MCICWS is a three week course that lasts 10 hours per day that educates Marines to be able to develop a water survival program for their own unit. The Marines will also be both a certified water survival instructor and American Red Cross lifeguard. They will be able to execute the basic procedures of emergency oxygen delivery, cardiopulmonary resuscitation, and first aid.
Before starting the course, the Marine must complete the biennial swim qualification as an intermediate swimmer and be a noncommissioned officer and complete a screening exam. The screening consists of various swimming events ranging from swimming 25 meters to swimming 500 meters.
“During the first week, we’re essentially showing them how to teach and conduct a lesson on water survival,” said Gunnery Sgt. Zachariah Martin, a water survival instructor trainer with Expeditionary Warfare Training Group, Pacific. “When they graduate, they will be the ones teaching water survival to Marines in their own unit. After that, we teach them various strokes and rescues, the dangers of hypothermia, and how to develop an emergency action plan if something were to happen.”
Martin, a Syracuse, N.Y., native said the instructor course is one of the hardest things he has ever done in the Marine Corps. He said he would rate the difficulty of the course with an eight out of ten.
“I think the physical training of the course is the right amount of work for the students,” said Gunnery Sgt. Brandon Soetaert, the chief instructor trainer for the MCICWS with EWTGPAC. “It’s a very physically demanding course but it’s at a level where it needs to be.”
Soetaert, a Kansas City, Mo., native said that water survival instructors must be physically fit to handle any circumstances that may cause difficulties because of the extra work required.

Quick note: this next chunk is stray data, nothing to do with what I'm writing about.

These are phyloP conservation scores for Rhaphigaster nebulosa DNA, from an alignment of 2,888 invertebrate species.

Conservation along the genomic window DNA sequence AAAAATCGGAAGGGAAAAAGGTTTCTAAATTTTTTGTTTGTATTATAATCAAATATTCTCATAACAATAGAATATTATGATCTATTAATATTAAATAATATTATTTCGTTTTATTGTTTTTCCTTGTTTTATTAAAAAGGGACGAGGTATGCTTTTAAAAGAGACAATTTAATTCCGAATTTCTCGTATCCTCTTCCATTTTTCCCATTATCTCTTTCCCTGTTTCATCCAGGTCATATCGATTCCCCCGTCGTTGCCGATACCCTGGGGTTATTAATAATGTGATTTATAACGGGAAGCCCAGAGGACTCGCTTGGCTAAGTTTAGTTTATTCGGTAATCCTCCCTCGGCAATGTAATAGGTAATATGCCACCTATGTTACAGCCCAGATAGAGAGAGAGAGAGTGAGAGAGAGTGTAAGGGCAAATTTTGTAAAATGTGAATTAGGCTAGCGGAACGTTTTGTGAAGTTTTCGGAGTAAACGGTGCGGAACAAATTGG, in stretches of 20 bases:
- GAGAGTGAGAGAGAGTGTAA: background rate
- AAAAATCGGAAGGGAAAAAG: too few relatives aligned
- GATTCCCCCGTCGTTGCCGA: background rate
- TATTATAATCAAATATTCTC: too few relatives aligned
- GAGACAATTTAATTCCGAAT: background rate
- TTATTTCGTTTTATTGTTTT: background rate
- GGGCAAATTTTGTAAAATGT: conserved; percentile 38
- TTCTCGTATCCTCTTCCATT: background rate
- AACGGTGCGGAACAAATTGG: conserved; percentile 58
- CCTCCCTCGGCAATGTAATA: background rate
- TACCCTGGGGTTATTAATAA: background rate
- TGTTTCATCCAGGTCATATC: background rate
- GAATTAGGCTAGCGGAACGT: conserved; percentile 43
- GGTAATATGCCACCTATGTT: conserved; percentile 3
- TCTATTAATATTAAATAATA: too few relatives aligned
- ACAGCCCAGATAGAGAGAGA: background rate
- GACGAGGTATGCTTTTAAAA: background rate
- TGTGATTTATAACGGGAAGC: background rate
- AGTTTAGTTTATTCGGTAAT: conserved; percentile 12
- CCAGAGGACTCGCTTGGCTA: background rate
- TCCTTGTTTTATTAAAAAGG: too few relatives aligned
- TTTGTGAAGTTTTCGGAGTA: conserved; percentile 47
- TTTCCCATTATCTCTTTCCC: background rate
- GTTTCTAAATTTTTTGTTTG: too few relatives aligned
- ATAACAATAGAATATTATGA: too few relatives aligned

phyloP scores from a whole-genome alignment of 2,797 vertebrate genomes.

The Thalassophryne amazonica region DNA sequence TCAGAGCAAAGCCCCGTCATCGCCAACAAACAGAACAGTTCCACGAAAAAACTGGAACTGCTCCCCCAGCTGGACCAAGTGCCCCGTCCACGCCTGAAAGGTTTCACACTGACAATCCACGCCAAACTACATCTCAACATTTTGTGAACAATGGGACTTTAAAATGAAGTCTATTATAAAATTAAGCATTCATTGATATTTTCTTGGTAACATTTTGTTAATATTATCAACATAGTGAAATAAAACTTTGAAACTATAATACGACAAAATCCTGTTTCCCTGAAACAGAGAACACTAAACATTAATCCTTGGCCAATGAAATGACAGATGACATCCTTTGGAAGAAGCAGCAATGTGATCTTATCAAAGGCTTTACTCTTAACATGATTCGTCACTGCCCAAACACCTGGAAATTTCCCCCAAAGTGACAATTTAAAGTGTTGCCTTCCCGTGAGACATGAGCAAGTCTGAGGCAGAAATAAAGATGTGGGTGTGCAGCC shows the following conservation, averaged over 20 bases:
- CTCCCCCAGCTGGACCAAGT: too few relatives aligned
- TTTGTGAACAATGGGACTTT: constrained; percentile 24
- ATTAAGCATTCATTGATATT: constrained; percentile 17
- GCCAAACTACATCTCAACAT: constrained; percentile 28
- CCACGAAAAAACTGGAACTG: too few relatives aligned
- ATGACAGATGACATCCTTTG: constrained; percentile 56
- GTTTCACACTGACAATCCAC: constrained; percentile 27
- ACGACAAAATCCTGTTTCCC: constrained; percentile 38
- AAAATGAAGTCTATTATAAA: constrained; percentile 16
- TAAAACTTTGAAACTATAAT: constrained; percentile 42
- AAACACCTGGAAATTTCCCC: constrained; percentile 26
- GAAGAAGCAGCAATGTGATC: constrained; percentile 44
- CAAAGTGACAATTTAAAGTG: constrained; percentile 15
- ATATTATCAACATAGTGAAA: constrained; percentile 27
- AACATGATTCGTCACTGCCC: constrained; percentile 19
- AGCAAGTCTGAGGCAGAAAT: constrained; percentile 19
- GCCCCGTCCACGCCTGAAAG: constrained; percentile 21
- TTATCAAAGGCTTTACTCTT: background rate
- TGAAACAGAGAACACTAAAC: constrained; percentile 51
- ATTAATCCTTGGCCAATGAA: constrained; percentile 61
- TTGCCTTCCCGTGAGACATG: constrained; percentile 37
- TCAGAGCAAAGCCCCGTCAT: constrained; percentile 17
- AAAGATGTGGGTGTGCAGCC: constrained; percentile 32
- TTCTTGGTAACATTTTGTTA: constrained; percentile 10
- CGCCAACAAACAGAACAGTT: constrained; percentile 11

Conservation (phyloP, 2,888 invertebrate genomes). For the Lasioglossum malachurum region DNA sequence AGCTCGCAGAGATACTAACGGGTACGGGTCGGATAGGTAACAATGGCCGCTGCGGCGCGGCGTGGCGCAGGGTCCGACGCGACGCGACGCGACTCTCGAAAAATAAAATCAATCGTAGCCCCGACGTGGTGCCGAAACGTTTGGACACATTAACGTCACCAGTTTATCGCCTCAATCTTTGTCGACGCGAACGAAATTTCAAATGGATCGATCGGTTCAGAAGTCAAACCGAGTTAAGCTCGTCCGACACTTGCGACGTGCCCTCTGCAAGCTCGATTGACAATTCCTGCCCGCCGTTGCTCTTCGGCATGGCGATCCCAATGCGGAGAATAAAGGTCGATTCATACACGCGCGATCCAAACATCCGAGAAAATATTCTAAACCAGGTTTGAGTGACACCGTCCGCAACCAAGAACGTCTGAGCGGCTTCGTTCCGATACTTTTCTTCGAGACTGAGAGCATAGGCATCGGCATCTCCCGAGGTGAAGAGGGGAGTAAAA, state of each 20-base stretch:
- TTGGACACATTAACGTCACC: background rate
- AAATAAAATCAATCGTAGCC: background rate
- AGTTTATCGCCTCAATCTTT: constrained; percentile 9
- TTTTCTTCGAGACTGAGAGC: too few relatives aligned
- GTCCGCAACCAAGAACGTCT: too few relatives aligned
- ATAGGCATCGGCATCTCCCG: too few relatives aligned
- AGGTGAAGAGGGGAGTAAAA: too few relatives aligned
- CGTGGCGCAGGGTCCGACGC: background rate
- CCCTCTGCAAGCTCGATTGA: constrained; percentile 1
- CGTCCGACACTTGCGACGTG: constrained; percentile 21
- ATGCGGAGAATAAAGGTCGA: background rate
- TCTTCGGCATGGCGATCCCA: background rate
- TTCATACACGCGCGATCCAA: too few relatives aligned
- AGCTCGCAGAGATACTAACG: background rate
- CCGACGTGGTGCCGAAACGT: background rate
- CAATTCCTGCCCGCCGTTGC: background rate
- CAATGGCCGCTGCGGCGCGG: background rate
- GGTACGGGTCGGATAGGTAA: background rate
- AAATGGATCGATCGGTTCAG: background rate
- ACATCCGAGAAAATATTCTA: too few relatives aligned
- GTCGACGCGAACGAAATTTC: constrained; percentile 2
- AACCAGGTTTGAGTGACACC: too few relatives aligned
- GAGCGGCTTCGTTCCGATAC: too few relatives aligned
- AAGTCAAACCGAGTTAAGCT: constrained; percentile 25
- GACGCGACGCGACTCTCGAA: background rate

“For example, if they were on a beach with strong currents, they must be faster and stronger in order to reach the victim and accomplish their mission,” Soetaert said.
Capt. James Rooney, the officer in charge of MCICW, said the course not only ensures the students are fit and capable to be instructors, whose purpose is to make sure Marines are safe during basic swim qualifications, but also prepares them for real-world scenarios.
“It could be something simple, like someone falling out of a boat, but you would still want someone there who is comfortable enough in the water to help,” said Rooney, a Long Island, N.Y., native. “The perfect person for that is someone who has done this course – I’ve seen it for myself. In the past, Marines have freaked out in the water and instructors from EWTGPAC have needed to help them.”
Rooney said the course is something the unit leadership should put their Marines through because it is a good opportunity for the Marines to improve themselves physically, and mentally, as well as boost their confidence in the water. He also said that by sending Marines through the course, the overall strength of the unit is improved.
“Units usually have to call around to find a certified water survival instructor who can train the Marines in their unit, but if they have Marines that are certified water survival instructors, they wouldn’t have to waste their time looking for one,” said Rooney.